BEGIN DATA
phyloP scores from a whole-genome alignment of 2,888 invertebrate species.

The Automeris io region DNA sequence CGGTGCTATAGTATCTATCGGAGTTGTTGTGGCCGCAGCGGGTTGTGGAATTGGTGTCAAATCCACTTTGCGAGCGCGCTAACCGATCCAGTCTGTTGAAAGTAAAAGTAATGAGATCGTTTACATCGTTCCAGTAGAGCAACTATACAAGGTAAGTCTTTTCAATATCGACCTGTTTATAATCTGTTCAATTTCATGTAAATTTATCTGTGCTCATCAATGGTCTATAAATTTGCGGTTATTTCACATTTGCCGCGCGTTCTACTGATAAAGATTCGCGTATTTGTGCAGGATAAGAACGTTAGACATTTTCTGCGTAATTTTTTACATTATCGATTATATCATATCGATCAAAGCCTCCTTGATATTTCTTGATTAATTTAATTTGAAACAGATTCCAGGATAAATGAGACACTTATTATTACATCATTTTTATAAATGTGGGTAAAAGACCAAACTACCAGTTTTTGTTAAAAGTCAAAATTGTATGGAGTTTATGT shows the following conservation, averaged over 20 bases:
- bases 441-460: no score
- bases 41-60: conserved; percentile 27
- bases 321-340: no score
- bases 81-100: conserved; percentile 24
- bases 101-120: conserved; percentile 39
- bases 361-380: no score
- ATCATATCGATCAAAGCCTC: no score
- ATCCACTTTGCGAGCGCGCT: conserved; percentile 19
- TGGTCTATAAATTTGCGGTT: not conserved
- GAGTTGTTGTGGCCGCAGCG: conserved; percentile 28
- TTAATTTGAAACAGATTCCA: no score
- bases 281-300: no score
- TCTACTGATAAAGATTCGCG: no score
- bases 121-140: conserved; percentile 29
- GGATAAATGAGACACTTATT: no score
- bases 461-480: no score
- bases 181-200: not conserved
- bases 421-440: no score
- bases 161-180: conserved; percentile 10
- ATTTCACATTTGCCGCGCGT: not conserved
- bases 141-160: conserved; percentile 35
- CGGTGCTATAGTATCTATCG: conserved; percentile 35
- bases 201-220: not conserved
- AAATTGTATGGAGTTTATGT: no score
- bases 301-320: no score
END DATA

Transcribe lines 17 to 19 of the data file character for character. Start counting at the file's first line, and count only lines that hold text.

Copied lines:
- GGATAAATGAGACACTTATT: no score
- bases 461-480: no score
- bases 181-200: not conserved